BORIS BRIDGE I: Up the Garden Path

Launch year: Ah

Cost to taxpayer: £43m

You know what does begin with “B”? “Bridge.” And unlike island airports, bridges do get built. This may explain Johnson’s willingness to spend really quite a lot of money on the Garden Bridge project, to link the bit of London next to the north end of Waterloo Bridge to the bit of London next to the south end of Waterloo Bridge. Cynics objected that there already was a bridge between those places, but that bridge wasn’t a Boris bridge. 

Sadly for the Prime Minister, the first bridge to bear his name has managed both not to exist and to be the subject of multiple inquiries, as auditors and others try to get to the bottom of how so much money came to be spent on it. It is a legacy, but not the sort one seeks.

BORIS BRIDGE II: The French Connection

Launch year: Hm

Undaunted by the failure of the Garden Bridge, or possibly just trying to fill the silence in a conversation with Emmanuel Macron, Johnson in 2018 floated the idea of a bridge across the Channel. The chief advantage of this idea was that it stole the headlines at an event where Theresa May was the host. With that achievement nailed down, Johnson’s interest seems to have diminished somewhat. Engineers take the view that such a bridge is feasible, but to build it across one of the world’s busiest shipping lanes would be very expensive.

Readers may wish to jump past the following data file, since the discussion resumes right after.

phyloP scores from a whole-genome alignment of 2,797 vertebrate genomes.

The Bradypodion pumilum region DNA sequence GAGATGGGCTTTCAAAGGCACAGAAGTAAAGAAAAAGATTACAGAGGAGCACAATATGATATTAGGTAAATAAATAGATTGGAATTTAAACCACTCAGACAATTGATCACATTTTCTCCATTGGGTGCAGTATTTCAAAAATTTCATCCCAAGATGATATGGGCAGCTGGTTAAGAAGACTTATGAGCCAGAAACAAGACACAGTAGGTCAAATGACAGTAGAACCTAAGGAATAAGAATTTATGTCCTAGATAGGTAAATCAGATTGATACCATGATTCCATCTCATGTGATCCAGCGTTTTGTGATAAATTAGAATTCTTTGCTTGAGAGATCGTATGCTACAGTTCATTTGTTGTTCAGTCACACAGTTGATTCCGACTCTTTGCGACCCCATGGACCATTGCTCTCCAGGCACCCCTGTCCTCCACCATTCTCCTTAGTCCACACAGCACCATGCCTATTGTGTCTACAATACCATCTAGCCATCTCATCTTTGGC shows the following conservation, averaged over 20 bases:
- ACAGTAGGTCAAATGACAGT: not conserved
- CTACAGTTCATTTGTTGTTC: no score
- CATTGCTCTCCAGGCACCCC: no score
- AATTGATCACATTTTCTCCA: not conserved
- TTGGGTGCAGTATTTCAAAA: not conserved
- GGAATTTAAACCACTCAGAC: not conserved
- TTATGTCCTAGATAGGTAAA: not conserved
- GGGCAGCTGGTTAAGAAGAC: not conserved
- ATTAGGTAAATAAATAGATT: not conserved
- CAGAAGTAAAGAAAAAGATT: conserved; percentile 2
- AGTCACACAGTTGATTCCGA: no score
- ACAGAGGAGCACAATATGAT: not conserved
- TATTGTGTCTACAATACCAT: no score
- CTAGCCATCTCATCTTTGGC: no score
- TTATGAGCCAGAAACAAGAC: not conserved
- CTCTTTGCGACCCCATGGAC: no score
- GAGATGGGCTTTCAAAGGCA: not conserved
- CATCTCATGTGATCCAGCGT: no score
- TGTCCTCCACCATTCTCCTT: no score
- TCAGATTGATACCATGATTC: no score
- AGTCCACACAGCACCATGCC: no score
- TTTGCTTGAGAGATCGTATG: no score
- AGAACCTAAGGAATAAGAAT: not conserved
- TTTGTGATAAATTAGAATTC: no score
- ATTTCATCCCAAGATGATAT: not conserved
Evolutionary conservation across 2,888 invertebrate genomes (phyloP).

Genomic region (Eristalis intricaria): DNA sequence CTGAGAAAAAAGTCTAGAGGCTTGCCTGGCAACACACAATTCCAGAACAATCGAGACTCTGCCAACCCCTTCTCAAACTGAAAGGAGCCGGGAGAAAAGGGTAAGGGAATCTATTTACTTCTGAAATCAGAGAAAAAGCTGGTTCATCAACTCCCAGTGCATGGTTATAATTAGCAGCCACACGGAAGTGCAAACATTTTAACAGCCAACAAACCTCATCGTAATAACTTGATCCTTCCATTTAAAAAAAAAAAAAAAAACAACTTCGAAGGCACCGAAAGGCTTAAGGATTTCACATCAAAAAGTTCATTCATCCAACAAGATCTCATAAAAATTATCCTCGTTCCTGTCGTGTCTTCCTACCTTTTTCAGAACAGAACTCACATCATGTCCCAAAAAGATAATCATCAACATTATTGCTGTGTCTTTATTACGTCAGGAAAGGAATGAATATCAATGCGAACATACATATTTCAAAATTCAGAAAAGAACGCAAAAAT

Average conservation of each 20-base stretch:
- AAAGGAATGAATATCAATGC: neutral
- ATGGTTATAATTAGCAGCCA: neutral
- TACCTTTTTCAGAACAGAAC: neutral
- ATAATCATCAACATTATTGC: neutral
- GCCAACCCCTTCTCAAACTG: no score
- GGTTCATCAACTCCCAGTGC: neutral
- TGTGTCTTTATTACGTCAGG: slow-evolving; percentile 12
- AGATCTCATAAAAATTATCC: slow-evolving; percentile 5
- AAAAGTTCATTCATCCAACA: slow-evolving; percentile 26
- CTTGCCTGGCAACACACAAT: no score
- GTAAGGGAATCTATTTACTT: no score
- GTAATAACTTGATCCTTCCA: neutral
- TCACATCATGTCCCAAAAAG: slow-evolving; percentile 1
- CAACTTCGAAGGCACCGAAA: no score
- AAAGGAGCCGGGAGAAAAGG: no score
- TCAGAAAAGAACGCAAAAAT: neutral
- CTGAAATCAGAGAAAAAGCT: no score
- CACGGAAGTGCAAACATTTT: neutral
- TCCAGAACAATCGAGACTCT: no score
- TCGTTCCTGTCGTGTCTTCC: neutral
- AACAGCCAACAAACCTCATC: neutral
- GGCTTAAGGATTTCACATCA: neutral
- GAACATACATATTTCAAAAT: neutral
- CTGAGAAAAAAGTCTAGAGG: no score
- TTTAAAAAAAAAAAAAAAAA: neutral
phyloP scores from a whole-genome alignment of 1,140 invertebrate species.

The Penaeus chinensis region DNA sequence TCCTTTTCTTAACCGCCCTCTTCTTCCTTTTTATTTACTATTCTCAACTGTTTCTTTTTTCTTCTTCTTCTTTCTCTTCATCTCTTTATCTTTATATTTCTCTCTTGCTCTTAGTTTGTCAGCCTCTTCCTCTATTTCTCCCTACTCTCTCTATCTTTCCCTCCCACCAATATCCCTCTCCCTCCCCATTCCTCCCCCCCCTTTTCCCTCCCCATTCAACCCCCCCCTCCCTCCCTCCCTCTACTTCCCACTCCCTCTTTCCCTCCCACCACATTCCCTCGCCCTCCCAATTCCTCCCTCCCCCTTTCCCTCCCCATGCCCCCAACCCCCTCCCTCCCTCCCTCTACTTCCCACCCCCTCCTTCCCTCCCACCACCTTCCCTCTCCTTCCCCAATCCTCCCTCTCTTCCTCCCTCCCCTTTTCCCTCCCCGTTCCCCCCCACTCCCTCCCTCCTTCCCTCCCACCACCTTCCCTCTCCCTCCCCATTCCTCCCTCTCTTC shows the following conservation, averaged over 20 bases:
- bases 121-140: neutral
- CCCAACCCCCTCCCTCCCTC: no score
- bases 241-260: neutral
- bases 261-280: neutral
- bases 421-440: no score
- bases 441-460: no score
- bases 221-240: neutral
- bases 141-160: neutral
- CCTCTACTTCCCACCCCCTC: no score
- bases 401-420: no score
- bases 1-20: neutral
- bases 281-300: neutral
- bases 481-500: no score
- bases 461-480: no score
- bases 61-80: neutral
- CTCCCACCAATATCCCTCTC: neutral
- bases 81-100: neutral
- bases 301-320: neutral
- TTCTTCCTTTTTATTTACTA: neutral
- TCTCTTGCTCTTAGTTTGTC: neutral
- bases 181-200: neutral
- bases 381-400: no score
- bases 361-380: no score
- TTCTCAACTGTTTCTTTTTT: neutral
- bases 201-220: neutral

Launch year: Receding

In 2019, shortly after taking office, Johnson expressed enthusiasm for yet another bridge, this time between Scotland and Northern Ireland. It would only, he said, cost about £15bn. One problem is that the proposed route goes over the spot where the Ministry of Defence spent much of the last century dumping munitions. But the idea has some support both in Scotland and Northern Ireland, despite the estimated cost having risen to £20bn.